I’m a list maker too and that helps enormously. At the moment, I’m using a tool called Tidily and this is based around categories which lends itself to boxing things off.
In recent months I’ve been making a concerted effort to think more about my own health and wellbeing. I’ve created a morning routine of eating well and having a quiet half hour before properly starting my day. I’ve also listed all the things I love to do but don’t always have time for and have been incorporating more of those into my day. One of the big ones this year is making time to read.
Describe yourself in three words
Pragmatic, unconventional, and rebel.
Have you ever suffered with ‘imposter syndrome’? What does it mean to you?
I’m not sure if I would necessarily describe what I experience as ‘imposter syndrome’. Throughout my life I’ve often felt I didn’t fit in. When I was younger this sometimes translated as not being good enough or my views and opinions were wrong. Over time, and as I’ve understood more about myself, I’ve realised I’m just different.
Sally Hogshead’s “How To Fascinate” profile helped me understand that I don’t have to suppress my natural instinct to be unconventional and that this can be a strength.
What challenges have you faced in your leadership career, and what tips do you have for how to overcome them?
One of my perpetual challenges stems from being an introvert. For several years my appraisals at work always referred to my inability to speak up in management meetings. I tried and tried to be more forthcoming. It was a constant source of frustration to me and, whatever I tried, it still got a mention on my appraisal. It was some time later that I came across an introvert resource website that resonated with me. I had a couple of Skype calls with the coach which were massively eye opening and completely life changing.
I learned that my past inability to speak up in meetings was typical of an introvert because we need time to allow ideas to percolate. We need to give our thoughts consideration before we utter them. A simple solution is to give introverts sight of the agenda 24 hours before to enable us to contemplate the topic for discussion.
I also finally understood that an introvert is not a shy and retiring wall flower but someone who recharges their batteries by being alone, as opposed to an extrovert who finds social connection an energiser.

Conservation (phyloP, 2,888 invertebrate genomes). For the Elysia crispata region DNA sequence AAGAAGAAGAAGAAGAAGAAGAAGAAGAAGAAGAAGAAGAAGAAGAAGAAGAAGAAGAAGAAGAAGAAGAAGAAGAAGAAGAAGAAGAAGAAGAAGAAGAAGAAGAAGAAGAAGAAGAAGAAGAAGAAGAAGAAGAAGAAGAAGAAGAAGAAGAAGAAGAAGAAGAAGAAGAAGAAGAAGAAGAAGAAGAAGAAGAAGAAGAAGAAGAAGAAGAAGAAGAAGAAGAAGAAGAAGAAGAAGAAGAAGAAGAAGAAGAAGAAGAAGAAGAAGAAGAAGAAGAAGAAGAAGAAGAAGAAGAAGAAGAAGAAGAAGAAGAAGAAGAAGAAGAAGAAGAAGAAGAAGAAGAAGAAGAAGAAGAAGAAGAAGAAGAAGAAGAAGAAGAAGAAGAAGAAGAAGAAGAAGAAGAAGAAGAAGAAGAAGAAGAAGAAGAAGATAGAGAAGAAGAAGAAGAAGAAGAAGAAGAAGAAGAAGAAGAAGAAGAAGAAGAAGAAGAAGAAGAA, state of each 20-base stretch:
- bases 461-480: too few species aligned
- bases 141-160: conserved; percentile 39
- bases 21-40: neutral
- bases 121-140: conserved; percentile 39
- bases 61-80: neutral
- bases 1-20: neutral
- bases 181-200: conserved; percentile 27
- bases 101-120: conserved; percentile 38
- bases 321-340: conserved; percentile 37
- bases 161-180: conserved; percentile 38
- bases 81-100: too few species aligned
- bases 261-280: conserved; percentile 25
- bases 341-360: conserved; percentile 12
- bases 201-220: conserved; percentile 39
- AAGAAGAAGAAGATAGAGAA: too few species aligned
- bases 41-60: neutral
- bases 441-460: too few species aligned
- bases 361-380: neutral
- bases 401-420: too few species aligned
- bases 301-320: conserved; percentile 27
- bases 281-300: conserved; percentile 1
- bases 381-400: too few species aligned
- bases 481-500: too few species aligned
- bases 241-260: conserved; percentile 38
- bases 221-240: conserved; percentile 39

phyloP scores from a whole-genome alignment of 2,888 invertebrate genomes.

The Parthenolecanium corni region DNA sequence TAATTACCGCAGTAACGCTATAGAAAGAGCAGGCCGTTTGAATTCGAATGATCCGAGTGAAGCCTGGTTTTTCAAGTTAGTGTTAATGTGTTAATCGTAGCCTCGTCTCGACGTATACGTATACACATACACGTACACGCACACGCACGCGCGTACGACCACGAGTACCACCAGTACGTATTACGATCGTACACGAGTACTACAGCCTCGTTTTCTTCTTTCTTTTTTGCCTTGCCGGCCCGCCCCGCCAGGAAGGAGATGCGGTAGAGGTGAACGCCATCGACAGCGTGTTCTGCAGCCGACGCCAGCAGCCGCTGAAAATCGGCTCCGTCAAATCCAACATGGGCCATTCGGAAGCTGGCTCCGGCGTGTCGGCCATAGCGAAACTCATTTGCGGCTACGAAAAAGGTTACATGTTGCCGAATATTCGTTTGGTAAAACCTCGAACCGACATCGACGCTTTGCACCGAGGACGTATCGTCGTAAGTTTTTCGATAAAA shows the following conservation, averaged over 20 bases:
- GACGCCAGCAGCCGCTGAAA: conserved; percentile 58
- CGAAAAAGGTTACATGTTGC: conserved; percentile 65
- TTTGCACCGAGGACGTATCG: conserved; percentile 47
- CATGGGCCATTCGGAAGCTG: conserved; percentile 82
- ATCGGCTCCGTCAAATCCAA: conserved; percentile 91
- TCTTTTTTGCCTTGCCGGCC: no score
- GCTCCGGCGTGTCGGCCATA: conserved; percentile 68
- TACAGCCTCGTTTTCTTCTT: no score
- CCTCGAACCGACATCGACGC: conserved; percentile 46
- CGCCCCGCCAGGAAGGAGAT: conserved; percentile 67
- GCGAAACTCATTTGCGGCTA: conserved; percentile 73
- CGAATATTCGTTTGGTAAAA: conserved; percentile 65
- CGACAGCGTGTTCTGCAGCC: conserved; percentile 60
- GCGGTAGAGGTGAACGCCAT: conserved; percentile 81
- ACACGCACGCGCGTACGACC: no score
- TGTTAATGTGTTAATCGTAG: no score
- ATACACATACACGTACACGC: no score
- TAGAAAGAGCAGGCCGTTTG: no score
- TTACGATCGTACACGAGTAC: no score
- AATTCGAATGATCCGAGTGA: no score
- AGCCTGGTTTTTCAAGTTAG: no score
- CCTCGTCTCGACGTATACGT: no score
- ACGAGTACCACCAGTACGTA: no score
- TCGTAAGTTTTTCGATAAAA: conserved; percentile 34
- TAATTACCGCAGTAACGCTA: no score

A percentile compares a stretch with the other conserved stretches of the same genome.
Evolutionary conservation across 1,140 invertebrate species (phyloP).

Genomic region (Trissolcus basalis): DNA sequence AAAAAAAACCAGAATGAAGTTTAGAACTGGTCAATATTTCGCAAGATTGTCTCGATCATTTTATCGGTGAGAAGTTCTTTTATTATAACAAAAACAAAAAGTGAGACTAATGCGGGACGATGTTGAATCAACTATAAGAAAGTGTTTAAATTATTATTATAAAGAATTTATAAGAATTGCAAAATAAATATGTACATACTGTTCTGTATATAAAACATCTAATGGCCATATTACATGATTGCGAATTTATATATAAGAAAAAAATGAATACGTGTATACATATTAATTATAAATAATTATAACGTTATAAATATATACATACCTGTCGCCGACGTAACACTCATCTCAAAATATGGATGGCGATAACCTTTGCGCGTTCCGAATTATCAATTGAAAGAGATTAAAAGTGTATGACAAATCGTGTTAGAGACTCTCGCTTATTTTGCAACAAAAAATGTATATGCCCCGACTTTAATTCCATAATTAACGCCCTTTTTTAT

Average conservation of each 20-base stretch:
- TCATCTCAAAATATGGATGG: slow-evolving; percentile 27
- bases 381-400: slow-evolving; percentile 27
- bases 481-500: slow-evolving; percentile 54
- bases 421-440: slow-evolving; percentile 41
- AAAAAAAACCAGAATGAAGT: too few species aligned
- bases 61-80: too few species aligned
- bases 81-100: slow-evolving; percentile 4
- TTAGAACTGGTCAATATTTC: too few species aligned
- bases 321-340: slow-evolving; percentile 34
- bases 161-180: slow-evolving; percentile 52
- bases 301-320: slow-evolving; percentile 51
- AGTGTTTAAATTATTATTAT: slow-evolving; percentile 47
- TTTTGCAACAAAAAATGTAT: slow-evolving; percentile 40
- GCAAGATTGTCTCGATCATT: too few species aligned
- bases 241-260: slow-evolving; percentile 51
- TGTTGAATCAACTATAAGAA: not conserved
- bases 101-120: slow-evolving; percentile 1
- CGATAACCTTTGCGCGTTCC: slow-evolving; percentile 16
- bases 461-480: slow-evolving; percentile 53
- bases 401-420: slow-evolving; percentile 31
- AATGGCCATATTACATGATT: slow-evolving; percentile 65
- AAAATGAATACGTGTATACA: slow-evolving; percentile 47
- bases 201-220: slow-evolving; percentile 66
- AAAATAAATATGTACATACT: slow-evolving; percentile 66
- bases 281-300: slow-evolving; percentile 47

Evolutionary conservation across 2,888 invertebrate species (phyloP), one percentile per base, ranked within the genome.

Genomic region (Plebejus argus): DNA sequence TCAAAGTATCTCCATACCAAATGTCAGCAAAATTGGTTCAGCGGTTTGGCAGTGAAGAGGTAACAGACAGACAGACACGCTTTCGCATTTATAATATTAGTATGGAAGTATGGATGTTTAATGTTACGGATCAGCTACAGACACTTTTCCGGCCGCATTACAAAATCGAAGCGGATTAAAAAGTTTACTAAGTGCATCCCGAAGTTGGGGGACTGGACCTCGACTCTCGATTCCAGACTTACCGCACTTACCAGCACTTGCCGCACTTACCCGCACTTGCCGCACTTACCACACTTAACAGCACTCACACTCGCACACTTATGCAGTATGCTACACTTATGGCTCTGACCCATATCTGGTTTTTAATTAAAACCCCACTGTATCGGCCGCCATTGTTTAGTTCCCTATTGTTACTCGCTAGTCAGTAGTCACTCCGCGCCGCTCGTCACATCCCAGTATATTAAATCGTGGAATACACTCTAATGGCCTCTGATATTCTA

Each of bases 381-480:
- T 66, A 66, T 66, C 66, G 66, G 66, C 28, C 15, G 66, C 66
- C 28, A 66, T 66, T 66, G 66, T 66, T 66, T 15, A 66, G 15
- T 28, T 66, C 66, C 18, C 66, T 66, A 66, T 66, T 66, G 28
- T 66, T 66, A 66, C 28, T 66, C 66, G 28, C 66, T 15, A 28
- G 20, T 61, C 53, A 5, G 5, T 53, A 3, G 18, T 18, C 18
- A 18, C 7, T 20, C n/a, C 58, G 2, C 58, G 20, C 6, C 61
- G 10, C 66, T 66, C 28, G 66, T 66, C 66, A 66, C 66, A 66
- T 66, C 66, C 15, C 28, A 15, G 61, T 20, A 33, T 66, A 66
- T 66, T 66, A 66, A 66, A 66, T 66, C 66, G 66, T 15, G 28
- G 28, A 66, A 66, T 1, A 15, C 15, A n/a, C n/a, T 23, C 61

Just being aware of this has helped me factor in what I need to do to work more effectively.
What’s an accomplishment that you are proudest of?
Several years ago I inherited a disengaged team, some of whom were going through a disciplinary process. I spent a lot of time with each team member individually understanding how they saw their roles and what really lit them up. We introduced some quirky team building activities each Friday, started recognising what people brought to the team and celebrated successes. I also addressed issues head on. Gradually, with some readjustments, we grew into an engaged team delivering great results.
What does gender balance in the workplace mean to you?
I’ve worked, over the years, in many male dominated industries and it wasn’t unusual for me to be the only female on a team or at a meeting. Even so, it was never something I found particularly remarkable.
What’s important in the workplace, for me, is being the right person for the job, and helping others fulfil their potential, even if that throws out gender balance. I don’t believe in gender balance for its own sake or just to make up the numbers.
Do you have any advice or words of encouragement for aspiring female leaders? Or just for leaders in general if you prefer.
Don’t compromise who you are or your values, but be true to yourself. I find authentic leaders the most inspirational. I’m often drawn to mavericks who don’t follow the crowd but do things their own way. I believe leadership comes from the heart.
I would encourage anyone to become more self-aware, find out what makes them tick, and understand their personal style. The more you understand yourself, the better you can understand and support others.
How to find Nicola online
Nicola Fisher, Business Advisor
Read our Women in Leadership Interview Series to meet the other interviewees.